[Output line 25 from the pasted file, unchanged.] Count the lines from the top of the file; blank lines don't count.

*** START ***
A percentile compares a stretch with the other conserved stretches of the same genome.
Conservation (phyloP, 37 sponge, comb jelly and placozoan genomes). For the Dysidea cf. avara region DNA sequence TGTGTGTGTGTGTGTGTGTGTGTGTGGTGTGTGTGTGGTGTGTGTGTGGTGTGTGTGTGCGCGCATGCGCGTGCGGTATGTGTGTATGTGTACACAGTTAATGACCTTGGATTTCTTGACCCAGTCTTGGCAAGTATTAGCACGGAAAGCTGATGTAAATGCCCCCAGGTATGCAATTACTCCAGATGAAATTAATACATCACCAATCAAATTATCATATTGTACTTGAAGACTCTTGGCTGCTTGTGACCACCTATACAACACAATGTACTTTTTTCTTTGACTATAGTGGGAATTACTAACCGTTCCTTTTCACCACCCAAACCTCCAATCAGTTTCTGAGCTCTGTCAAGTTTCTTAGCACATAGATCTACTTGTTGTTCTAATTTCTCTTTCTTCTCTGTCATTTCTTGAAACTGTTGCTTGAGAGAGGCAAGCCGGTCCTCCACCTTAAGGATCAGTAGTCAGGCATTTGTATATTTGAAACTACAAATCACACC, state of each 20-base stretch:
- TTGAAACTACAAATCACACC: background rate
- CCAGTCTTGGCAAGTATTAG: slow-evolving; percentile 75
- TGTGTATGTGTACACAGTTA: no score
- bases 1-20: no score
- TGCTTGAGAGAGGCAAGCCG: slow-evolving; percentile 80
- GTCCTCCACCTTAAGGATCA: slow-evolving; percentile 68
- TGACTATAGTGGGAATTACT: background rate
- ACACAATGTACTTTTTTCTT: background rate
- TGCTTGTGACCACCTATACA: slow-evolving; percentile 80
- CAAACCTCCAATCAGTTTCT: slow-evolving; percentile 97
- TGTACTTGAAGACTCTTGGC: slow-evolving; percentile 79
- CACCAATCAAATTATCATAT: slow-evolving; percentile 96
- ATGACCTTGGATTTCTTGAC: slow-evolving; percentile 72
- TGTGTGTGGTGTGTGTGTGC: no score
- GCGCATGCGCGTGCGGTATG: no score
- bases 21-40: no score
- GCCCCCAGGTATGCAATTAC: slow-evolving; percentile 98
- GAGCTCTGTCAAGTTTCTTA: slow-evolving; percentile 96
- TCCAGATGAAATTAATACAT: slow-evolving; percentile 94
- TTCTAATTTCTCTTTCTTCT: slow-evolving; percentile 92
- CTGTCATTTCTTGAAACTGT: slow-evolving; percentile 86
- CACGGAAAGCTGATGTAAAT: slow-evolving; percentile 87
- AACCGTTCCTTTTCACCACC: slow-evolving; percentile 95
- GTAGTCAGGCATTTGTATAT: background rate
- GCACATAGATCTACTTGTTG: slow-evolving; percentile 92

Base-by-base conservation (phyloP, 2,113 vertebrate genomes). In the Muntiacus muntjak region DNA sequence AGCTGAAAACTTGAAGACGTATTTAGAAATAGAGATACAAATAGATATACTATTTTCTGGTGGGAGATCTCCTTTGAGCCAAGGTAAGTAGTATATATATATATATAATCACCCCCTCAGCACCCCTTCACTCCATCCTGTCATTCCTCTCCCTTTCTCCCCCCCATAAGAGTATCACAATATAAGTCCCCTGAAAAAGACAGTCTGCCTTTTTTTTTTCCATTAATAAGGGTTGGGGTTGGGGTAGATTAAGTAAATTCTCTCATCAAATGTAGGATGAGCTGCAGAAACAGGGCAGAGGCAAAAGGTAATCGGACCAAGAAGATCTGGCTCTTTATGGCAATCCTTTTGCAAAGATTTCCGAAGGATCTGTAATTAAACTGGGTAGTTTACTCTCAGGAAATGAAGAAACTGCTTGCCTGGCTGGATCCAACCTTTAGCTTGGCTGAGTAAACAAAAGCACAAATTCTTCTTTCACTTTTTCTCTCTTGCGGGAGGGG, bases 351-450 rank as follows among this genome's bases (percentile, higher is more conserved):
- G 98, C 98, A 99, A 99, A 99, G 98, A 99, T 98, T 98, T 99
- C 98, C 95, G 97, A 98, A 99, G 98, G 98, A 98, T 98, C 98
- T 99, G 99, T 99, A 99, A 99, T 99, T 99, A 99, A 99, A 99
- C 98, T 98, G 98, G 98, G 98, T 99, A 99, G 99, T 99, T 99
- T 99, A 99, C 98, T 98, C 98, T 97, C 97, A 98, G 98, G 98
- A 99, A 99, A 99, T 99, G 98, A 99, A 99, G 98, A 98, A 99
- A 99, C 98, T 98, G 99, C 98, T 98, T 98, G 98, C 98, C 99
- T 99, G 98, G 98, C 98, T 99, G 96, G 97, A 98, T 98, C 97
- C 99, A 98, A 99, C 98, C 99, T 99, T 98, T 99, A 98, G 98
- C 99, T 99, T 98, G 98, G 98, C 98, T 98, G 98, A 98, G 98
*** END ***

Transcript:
- AACCGTTCCTTTTCACCACC: slow-evolving; percentile 95